An oppressive absence of activity hung about the half drawn curtains, illuminated only by the vertical plane of light dissecting the room. Either side sat at right angles to each other, were two young men dressed in dark bath robes. They sat in silence, almost entirely motionless, as if to cede control of the living room to the sheet of midday sun that separated them, their heads bowed slightly in deference. The television was on in the farthest corner of the room but its screen was so small and it’s images so mundane that its presence was barely felt and neither man was watching.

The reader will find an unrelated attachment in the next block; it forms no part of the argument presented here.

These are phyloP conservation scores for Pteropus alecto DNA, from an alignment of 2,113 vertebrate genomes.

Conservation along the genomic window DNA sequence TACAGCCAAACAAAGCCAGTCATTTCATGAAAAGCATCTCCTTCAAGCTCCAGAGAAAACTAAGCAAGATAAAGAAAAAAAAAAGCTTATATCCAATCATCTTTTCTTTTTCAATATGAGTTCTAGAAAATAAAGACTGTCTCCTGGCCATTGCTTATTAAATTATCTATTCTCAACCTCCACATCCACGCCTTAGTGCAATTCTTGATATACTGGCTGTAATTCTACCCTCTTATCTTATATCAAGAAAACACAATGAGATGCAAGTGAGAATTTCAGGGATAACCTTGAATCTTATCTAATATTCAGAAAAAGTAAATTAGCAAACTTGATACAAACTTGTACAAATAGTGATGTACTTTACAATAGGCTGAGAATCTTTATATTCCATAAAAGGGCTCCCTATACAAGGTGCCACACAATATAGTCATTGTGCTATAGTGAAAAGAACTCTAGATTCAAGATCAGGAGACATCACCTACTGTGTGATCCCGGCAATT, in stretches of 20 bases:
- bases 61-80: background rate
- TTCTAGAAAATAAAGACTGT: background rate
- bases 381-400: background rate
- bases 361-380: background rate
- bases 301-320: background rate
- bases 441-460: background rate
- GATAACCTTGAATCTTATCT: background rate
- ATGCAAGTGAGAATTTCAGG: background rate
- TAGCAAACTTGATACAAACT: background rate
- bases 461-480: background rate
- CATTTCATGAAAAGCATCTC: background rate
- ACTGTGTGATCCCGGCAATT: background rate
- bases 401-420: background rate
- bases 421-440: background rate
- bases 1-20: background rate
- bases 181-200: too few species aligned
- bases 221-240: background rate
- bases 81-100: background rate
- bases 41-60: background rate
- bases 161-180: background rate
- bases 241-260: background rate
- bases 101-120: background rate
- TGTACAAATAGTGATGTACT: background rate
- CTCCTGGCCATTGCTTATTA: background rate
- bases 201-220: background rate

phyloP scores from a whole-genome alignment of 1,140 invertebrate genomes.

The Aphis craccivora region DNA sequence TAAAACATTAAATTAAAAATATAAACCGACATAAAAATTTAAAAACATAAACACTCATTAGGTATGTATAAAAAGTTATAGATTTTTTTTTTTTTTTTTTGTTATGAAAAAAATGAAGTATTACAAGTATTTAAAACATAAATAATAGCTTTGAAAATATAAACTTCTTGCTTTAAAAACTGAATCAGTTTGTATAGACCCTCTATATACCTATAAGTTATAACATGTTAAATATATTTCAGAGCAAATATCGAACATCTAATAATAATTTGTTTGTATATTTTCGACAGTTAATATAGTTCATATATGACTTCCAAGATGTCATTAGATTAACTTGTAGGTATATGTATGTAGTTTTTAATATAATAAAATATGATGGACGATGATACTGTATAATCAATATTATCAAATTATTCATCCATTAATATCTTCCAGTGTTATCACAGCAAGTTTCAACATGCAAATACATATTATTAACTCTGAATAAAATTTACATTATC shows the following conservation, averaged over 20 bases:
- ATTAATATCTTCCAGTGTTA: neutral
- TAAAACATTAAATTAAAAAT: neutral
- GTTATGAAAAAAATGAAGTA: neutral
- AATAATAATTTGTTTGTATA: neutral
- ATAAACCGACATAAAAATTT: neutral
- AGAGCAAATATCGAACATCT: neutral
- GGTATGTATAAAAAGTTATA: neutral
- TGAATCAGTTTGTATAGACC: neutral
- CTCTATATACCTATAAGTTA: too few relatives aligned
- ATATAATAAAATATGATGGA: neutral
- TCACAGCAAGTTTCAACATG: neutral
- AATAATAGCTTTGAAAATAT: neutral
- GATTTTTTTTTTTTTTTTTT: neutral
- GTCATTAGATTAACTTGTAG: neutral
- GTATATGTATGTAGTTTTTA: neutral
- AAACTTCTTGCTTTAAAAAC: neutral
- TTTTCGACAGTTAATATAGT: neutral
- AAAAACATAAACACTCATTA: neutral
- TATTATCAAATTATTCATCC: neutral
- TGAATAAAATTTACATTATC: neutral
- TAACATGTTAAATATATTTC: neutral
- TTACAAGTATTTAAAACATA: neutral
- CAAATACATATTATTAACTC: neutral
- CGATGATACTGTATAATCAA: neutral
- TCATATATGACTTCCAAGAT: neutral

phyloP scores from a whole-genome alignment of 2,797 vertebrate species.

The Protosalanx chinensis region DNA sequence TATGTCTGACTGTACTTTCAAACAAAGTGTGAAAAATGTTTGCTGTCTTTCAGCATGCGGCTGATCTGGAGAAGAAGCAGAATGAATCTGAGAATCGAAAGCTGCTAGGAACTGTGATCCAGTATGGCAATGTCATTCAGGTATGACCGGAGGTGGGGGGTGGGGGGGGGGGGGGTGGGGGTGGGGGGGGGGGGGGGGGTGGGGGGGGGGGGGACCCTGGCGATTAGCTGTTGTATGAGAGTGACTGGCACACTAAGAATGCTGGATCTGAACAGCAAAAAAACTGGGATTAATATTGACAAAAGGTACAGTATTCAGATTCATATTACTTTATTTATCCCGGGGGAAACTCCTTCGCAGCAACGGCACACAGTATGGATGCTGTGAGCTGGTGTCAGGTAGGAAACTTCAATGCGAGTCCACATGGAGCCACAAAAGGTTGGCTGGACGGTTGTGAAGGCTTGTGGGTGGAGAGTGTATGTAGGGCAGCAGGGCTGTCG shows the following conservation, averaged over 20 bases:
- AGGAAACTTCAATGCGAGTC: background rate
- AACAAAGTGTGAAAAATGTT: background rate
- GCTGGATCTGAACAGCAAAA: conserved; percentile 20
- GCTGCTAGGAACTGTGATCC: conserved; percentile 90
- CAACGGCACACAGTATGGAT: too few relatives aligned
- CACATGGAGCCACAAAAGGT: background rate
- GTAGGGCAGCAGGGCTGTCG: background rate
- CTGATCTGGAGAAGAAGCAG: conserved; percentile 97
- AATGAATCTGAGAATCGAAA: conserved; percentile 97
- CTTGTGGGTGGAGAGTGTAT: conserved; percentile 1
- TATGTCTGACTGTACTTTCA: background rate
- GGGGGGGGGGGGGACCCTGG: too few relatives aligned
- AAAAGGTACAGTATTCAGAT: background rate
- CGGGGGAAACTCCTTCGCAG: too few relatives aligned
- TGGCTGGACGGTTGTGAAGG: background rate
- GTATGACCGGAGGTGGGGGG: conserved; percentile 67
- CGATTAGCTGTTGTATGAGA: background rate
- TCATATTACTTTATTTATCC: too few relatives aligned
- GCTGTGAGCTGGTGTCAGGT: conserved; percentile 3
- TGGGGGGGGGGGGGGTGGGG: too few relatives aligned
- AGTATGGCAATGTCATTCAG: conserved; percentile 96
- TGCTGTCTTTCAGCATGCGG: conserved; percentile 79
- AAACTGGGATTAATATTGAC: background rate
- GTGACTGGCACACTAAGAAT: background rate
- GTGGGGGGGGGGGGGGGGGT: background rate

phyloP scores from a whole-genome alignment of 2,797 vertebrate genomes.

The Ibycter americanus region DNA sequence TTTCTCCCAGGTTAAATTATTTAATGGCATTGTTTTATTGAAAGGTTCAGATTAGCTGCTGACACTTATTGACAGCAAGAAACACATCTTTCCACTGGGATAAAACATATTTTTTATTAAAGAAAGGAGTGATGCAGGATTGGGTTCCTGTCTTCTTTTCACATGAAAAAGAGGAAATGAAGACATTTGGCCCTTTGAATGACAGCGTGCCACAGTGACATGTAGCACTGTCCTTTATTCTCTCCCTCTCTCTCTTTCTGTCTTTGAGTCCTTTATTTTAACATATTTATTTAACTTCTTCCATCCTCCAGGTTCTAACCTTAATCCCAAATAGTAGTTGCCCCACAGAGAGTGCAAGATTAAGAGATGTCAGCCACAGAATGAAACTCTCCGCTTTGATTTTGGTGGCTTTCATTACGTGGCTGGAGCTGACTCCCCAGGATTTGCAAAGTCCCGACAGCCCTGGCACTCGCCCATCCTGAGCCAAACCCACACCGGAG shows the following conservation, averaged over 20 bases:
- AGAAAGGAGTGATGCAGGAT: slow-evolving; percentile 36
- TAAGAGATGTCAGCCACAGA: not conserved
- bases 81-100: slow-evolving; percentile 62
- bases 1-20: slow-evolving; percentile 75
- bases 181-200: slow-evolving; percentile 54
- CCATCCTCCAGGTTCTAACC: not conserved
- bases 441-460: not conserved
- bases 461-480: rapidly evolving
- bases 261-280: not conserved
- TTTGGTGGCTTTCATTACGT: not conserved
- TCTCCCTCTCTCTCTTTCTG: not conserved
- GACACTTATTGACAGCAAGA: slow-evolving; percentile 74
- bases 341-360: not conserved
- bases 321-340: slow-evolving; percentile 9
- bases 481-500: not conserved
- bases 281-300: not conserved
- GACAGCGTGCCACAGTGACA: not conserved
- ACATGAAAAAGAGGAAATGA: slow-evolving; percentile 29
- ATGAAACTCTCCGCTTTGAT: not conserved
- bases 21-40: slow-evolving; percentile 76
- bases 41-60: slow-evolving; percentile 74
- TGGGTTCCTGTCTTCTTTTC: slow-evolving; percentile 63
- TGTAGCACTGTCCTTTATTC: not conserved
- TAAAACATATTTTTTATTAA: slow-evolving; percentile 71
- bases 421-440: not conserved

Apart from the tatty gowns, the two men were at odds physically. One was short, fair, and sat relaxed, legs crossed whilst the other perched as though on a high stool (despite having a sofa to himself), his dark head of hair and painfully long limbs resting awkwardly, as if all possibilities for comfort had been tried and found wanting. His discomfort seemed to be fundamental, basic; thirst, fatigue or possibly hunger. As if to remedy all three at once, he leant forward and drank the dregs from a warm can of beer and rolled a cigarette. The rolling papers had been left out and were flecked with light brown spots, the tobacco so dry it fizzed when lit. The dark haired man slumped back, rested his head on the wall and savoured the rush of blood that accompanied the first smoke of the day.

For the first time the blonde glanced up and said,

“I can feel my will to live ebbing away”, the words deliberately lengthened to exaggerate their effect.